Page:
The definition of the boundaries of Youngstown Township have been of a fluid nature in the history of the Mahoning Valley. From 1800 to 1913 the township changed its shape and size dramatically before disappearing into the City of Youngstown.
Historical Collections of the Mahoning Valley. Volume I, Youngstown, OH: Mahoning Valley Historical Society, 1876, page 20 provides the following:
“The first Court of Common Pleas and General Quarter Sessions was there (Warren) held on August 25, 1800. At that Court the county was divided into townships for civil purposes. The township of Youngstown, as then organized, comprised the now townships of Poland, Coitsville, Hubbard, Liberty, Youngstown, Boardman, Canfield, Austintown, Jackson and Ellsworth. George Tod was appointed prosecuting attorney of the county, and James Hillman was appointed constable of Youngstown….”
Joseph G. Butler, Jr. in his History of Youngstown and the Mahoning Valley. Volume 1. Chicago: American Historical Society, 1921, page 59; quote from 106 gives further insight. August Term, 1800 set up eight townships in Trumbull County. These Civil Townships were called the Lower Townships: Youngstown, Warren, Vernon, Middlefield. Youngstown Township was an “artificially created civil township embracing Poland, Boardman, Canfield, Ellsworth, Coitsville, Youngstown, Austintown and Jackson” and also Liberty and Hubbard Townships.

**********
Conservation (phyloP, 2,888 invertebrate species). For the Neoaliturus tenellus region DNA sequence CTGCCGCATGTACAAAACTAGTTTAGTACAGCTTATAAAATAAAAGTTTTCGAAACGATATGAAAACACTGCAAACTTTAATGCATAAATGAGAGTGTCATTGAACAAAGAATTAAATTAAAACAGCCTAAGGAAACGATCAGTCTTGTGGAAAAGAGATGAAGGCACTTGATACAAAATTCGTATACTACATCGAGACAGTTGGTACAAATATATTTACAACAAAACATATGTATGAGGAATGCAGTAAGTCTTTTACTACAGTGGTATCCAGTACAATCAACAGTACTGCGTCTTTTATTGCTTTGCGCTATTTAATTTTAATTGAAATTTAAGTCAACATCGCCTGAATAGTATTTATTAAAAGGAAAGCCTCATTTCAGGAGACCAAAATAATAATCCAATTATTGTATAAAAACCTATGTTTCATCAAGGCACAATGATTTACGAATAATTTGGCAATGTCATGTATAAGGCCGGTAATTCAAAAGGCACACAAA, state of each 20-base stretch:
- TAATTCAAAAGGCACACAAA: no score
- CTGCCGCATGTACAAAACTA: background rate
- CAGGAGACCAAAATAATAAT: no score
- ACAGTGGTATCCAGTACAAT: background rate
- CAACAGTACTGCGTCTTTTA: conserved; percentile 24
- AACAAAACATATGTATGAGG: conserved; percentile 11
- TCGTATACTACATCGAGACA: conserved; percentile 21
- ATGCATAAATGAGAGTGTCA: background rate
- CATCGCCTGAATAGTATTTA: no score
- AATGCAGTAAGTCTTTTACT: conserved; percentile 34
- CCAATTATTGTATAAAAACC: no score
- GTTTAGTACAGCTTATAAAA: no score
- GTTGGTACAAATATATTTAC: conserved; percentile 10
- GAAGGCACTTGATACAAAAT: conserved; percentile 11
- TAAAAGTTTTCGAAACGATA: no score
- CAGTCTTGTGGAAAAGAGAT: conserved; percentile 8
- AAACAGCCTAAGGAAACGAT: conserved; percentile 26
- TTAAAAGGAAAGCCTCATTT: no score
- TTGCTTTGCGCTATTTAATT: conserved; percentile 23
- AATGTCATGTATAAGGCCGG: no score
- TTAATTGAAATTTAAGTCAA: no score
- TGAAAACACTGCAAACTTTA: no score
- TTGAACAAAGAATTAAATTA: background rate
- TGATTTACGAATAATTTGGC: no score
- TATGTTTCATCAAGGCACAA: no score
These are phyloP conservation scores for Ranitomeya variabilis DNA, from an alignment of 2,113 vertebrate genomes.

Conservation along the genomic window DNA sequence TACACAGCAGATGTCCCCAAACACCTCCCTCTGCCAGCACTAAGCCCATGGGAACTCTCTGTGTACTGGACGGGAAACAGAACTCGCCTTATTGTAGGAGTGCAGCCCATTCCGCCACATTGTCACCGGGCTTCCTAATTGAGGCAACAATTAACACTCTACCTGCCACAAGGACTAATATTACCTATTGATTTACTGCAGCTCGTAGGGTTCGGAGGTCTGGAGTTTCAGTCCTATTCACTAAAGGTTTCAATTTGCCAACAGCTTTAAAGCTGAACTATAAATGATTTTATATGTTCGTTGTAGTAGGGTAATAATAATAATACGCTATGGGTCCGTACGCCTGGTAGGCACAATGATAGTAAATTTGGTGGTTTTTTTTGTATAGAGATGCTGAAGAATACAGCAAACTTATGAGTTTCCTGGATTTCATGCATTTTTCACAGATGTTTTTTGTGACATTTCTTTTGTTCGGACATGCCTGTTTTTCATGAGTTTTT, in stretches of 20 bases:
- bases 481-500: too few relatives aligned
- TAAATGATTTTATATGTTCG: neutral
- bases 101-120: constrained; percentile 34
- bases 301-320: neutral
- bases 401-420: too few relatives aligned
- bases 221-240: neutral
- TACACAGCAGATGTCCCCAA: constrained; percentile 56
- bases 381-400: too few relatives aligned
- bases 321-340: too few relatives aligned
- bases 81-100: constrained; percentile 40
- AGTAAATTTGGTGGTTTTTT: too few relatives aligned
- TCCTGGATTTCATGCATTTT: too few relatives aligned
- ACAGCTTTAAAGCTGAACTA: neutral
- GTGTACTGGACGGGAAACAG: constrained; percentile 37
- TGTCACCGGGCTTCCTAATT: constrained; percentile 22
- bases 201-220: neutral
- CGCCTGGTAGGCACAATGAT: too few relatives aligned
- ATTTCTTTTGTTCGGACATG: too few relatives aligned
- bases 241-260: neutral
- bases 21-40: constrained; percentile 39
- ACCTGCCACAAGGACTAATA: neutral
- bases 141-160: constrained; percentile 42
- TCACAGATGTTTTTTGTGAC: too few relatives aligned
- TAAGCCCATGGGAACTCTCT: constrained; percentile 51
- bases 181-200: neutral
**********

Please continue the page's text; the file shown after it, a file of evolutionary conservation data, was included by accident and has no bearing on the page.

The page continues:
For those who are seeking historical information or families in this early time frame, knowledge of the boundaries of the artificial township of Youngstown may be of assist. Youngstown Township’s boundaries were firmly established by the time Mahoning County was split off from Trumbull and Columbiana Counties in 1846, having taken on the designation as Township 2 Range 2. Poland Township received the designation of Township 1 Range 1.
Youngstown Township ceased to exist in 1913 when it was annexed by the City of Youngstown. Parts of Boardman and Coitsville Townships were also affected in 1929-1930 when the City of Youngstown added to its territory through additional annexations.